Little by Little: A Writer’s Education by Jean Little
Targeted at the children for whom she typically writes, Little’s autobiography is still a compelling read for adults. Her strength and perseverance is developed at a young age as she was bullied by other children because of her severely impaired vision.
The book could easily be maudlin or depressing, but instead it’s encouraging and inspiring. She raises important themes that everyone needs to discover, but unlike didactic books that tackle ideas like “being part of the popular crowd” in an eye-rolling way, it’s a natural extension of her experiences and is integrated into her overall story in a smooth way.
I’d recommend this to anyone who wants to become a writer – the encouraging aspects of her book especially shine from that angle.
Jean Little has led an extraordinary life. Nearly blind from birth, she had what her friends called “bad eyes”. Subjected to ridicule, rejection and bullying, she often withdrew into a world of her own—the world of her imagination.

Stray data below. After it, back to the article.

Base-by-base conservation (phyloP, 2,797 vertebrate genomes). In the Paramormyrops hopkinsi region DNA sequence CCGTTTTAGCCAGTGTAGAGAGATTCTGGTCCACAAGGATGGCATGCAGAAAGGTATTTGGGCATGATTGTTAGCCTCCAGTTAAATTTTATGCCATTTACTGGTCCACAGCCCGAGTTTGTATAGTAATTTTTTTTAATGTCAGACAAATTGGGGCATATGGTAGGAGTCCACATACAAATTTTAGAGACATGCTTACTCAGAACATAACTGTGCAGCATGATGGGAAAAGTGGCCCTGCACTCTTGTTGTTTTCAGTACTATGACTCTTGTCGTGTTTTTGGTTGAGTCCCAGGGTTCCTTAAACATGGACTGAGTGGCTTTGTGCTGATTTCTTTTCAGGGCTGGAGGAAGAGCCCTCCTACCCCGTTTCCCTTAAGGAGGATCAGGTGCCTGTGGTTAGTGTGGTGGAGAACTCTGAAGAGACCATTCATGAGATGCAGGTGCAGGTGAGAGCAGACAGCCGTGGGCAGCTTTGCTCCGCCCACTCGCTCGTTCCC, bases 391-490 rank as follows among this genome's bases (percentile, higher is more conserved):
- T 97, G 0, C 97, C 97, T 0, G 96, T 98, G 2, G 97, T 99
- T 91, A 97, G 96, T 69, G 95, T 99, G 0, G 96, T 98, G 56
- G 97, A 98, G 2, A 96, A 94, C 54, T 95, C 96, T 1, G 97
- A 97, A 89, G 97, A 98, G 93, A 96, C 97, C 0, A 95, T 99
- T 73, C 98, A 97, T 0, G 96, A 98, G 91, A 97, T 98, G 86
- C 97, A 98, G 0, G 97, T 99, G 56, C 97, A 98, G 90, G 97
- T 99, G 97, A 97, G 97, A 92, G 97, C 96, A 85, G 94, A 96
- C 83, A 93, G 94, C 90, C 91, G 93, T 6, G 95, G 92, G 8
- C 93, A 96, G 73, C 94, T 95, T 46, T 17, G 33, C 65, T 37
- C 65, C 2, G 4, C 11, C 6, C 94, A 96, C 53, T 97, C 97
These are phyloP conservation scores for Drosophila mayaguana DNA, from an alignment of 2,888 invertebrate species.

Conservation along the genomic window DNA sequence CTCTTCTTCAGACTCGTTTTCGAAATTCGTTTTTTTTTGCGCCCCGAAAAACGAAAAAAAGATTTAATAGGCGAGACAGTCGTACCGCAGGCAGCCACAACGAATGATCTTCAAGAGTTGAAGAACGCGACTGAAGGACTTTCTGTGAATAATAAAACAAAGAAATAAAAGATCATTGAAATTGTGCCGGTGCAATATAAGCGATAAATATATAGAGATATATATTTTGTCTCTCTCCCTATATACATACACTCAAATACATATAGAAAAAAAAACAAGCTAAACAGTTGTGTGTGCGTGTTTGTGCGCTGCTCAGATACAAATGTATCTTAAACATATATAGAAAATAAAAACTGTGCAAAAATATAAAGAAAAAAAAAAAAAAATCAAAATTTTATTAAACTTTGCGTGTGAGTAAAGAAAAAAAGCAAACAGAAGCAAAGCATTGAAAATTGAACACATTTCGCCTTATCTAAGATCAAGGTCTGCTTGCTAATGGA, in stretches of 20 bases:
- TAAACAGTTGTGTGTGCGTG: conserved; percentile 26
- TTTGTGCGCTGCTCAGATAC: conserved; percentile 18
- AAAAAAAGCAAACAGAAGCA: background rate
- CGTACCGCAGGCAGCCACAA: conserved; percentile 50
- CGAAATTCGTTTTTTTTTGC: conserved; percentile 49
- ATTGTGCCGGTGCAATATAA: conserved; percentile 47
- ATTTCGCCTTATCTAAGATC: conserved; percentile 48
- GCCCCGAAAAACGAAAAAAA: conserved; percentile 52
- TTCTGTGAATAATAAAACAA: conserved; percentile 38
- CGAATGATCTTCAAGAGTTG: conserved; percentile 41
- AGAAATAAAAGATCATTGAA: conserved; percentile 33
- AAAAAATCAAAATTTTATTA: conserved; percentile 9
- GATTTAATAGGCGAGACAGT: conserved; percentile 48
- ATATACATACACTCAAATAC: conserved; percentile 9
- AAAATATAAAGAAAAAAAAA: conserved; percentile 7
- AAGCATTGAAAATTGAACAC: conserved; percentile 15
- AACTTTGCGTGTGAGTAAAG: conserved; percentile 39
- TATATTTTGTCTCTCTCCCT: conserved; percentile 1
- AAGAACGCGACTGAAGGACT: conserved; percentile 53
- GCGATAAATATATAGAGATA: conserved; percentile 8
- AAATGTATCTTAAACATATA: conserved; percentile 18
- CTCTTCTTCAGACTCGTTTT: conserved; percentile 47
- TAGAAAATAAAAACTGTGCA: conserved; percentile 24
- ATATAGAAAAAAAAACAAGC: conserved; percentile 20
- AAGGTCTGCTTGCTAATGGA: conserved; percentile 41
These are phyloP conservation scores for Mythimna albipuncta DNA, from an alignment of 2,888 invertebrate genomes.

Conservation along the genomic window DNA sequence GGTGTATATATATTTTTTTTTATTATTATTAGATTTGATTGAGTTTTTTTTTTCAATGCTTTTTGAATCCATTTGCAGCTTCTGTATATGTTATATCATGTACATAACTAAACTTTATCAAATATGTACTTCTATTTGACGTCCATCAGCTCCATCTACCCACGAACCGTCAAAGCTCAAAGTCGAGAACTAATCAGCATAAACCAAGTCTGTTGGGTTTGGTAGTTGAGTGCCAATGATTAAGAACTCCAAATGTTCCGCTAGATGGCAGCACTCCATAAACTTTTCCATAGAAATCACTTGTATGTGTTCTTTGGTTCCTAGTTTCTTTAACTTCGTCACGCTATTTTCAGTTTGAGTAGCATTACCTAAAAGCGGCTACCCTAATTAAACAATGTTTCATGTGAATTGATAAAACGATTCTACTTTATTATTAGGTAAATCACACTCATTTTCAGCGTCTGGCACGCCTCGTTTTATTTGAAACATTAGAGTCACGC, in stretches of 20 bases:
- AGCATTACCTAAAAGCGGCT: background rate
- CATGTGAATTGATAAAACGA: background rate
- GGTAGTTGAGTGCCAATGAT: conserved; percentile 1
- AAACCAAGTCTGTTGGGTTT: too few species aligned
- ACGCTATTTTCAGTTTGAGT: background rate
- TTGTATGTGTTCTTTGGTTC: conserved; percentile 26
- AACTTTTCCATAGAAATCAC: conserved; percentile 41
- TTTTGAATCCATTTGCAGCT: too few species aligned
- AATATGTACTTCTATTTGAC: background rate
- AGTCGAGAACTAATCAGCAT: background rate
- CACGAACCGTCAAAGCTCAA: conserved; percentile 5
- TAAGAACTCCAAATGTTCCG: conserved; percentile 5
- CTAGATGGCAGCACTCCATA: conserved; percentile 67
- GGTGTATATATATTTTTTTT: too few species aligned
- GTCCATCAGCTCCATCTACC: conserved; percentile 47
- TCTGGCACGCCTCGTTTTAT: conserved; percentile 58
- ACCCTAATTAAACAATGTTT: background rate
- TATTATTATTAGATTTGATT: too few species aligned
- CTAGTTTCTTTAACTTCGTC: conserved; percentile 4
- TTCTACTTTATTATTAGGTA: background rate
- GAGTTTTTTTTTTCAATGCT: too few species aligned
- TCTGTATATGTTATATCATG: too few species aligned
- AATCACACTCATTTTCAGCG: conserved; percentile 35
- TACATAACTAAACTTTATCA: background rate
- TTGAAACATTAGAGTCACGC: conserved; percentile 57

But she still had to live in the real world, to struggle to make a place for herself, to find friends, even to attend regular classes. Encouraged by her parents, she began to write poetry and stories. By the time she was seventeen, her poetry had been published in a national magazine, and after that she never looked back.
Honest, moving and sometimes very funny, this is an unforgettable account of the joys and pains of childhood and growing up, of family and of love.
Beverly Cleary’s memoir A Girl from Yamhill, has a lot of similarities to Little’s memoir. They both overcame challenging childhoods to find success as authors. I preferred Little’s book just slightly (maybe it was my astonishment over how she became a writer with her vision problems), but Cleary’s is still in print and may be easier to find. Cleary also has a sequel, My Own Two Feet: A Memoir, which is supposed to be terrific as well. I hope to read it soon.
To see all the books featured in 31 Days of Great Nonfiction, go to the series page.
Disclosure: This post contains affiliate links. Thank you for supporting The Deliberate Reader!